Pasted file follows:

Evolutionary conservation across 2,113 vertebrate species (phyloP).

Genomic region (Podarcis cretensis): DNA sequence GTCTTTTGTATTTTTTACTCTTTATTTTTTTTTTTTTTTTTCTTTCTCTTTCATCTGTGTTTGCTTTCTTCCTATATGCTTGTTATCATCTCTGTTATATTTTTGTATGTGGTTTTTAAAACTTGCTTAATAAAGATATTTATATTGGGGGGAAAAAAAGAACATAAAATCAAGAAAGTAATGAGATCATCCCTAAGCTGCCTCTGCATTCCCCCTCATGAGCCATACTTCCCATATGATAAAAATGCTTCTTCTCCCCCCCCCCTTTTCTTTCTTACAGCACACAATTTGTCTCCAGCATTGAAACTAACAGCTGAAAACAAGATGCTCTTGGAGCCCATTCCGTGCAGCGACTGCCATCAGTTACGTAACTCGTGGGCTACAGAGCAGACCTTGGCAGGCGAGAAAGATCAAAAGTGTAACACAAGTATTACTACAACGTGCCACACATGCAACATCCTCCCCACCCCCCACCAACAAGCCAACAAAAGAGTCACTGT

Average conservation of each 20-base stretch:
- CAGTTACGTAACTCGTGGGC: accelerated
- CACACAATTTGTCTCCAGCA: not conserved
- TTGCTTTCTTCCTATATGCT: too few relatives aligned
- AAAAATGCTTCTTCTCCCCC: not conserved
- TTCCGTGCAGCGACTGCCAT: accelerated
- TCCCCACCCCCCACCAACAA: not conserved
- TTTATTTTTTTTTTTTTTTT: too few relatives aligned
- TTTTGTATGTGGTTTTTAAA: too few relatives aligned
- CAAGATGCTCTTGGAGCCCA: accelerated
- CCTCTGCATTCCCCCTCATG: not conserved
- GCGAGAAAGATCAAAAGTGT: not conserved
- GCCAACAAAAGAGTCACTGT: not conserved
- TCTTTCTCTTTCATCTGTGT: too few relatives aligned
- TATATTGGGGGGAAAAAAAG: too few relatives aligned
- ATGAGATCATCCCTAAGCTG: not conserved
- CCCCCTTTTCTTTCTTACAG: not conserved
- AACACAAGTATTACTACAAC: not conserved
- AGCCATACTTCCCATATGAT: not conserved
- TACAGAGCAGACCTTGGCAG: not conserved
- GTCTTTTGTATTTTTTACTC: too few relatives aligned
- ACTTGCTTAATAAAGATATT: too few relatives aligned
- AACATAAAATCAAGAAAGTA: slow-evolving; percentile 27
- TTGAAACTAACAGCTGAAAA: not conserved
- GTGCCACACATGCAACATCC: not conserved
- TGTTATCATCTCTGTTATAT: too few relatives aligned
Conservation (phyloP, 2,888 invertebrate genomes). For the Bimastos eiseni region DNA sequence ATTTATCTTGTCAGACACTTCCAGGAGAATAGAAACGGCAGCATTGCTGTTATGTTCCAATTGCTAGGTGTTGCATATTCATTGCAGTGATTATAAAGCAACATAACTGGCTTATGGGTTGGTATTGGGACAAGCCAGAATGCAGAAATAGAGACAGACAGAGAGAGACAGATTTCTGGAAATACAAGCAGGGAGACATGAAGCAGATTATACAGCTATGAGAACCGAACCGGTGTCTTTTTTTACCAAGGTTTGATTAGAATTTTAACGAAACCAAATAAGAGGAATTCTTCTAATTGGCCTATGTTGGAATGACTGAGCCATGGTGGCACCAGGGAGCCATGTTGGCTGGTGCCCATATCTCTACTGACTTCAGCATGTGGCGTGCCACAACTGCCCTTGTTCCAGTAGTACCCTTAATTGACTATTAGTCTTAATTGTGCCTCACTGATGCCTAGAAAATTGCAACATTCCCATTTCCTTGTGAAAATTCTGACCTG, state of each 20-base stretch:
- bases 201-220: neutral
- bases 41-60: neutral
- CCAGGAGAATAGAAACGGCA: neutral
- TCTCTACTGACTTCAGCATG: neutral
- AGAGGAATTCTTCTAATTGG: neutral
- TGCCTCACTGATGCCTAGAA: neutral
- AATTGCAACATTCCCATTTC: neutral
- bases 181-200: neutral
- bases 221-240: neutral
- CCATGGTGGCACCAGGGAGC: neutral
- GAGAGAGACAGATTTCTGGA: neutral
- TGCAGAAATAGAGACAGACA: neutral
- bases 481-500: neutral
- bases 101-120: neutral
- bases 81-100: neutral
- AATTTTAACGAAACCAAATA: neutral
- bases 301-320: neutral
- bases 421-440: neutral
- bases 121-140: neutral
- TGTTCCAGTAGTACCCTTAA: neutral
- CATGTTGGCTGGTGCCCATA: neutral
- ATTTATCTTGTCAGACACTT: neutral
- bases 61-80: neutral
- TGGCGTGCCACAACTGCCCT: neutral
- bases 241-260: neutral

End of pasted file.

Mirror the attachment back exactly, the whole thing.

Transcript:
Evolutionary conservation across 2,113 vertebrate species (phyloP).

Genomic region (Podarcis cretensis): DNA sequence GTCTTTTGTATTTTTTACTCTTTATTTTTTTTTTTTTTTTTCTTTCTCTTTCATCTGTGTTTGCTTTCTTCCTATATGCTTGTTATCATCTCTGTTATATTTTTGTATGTGGTTTTTAAAACTTGCTTAATAAAGATATTTATATTGGGGGGAAAAAAAGAACATAAAATCAAGAAAGTAATGAGATCATCCCTAAGCTGCCTCTGCATTCCCCCTCATGAGCCATACTTCCCATATGATAAAAATGCTTCTTCTCCCCCCCCCCTTTTCTTTCTTACAGCACACAATTTGTCTCCAGCATTGAAACTAACAGCTGAAAACAAGATGCTCTTGGAGCCCATTCCGTGCAGCGACTGCCATCAGTTACGTAACTCGTGGGCTACAGAGCAGACCTTGGCAGGCGAGAAAGATCAAAAGTGTAACACAAGTATTACTACAACGTGCCACACATGCAACATCCTCCCCACCCCCCACCAACAAGCCAACAAAAGAGTCACTGT

Average conservation of each 20-base stretch:
- CAGTTACGTAACTCGTGGGC: accelerated
- CACACAATTTGTCTCCAGCA: not conserved
- TTGCTTTCTTCCTATATGCT: too few relatives aligned
- AAAAATGCTTCTTCTCCCCC: not conserved
- TTCCGTGCAGCGACTGCCAT: accelerated
- TCCCCACCCCCCACCAACAA: not conserved
- TTTATTTTTTTTTTTTTTTT: too few relatives aligned
- TTTTGTATGTGGTTTTTAAA: too few relatives aligned
- CAAGATGCTCTTGGAGCCCA: accelerated
- CCTCTGCATTCCCCCTCATG: not conserved
- GCGAGAAAGATCAAAAGTGT: not conserved
- GCCAACAAAAGAGTCACTGT: not conserved
- TCTTTCTCTTTCATCTGTGT: too few relatives aligned
- TATATTGGGGGGAAAAAAAG: too few relatives aligned
- ATGAGATCATCCCTAAGCTG: not conserved
- CCCCCTTTTCTTTCTTACAG: not conserved
- AACACAAGTATTACTACAAC: not conserved
- AGCCATACTTCCCATATGAT: not conserved
- TACAGAGCAGACCTTGGCAG: not conserved
- GTCTTTTGTATTTTTTACTC: too few relatives aligned
- ACTTGCTTAATAAAGATATT: too few relatives aligned
- AACATAAAATCAAGAAAGTA: slow-evolving; percentile 27
- TTGAAACTAACAGCTGAAAA: not conserved
- GTGCCACACATGCAACATCC: not conserved
- TGTTATCATCTCTGTTATAT: too few relatives aligned
Conservation (phyloP, 2,888 invertebrate genomes). For the Bimastos eiseni region DNA sequence ATTTATCTTGTCAGACACTTCCAGGAGAATAGAAACGGCAGCATTGCTGTTATGTTCCAATTGCTAGGTGTTGCATATTCATTGCAGTGATTATAAAGCAACATAACTGGCTTATGGGTTGGTATTGGGACAAGCCAGAATGCAGAAATAGAGACAGACAGAGAGAGACAGATTTCTGGAAATACAAGCAGGGAGACATGAAGCAGATTATACAGCTATGAGAACCGAACCGGTGTCTTTTTTTACCAAGGTTTGATTAGAATTTTAACGAAACCAAATAAGAGGAATTCTTCTAATTGGCCTATGTTGGAATGACTGAGCCATGGTGGCACCAGGGAGCCATGTTGGCTGGTGCCCATATCTCTACTGACTTCAGCATGTGGCGTGCCACAACTGCCCTTGTTCCAGTAGTACCCTTAATTGACTATTAGTCTTAATTGTGCCTCACTGATGCCTAGAAAATTGCAACATTCCCATTTCCTTGTGAAAATTCTGACCTG, state of each 20-base stretch:
- bases 201-220: neutral
- bases 41-60: neutral
- CCAGGAGAATAGAAACGGCA: neutral
- TCTCTACTGACTTCAGCATG: neutral
- AGAGGAATTCTTCTAATTGG: neutral
- TGCCTCACTGATGCCTAGAA: neutral
- AATTGCAACATTCCCATTTC: neutral
- bases 181-200: neutral
- bases 221-240: neutral
- CCATGGTGGCACCAGGGAGC: neutral
- GAGAGAGACAGATTTCTGGA: neutral
- TGCAGAAATAGAGACAGACA: neutral
- bases 481-500: neutral
- bases 101-120: neutral
- bases 81-100: neutral
- AATTTTAACGAAACCAAATA: neutral
- bases 301-320: neutral
- bases 421-440: neutral
- bases 121-140: neutral
- TGTTCCAGTAGTACCCTTAA: neutral
- CATGTTGGCTGGTGCCCATA: neutral
- ATTTATCTTGTCAGACACTT: neutral
- bases 61-80: neutral
- TGGCGTGCCACAACTGCCCT: neutral
- bases 241-260: neutral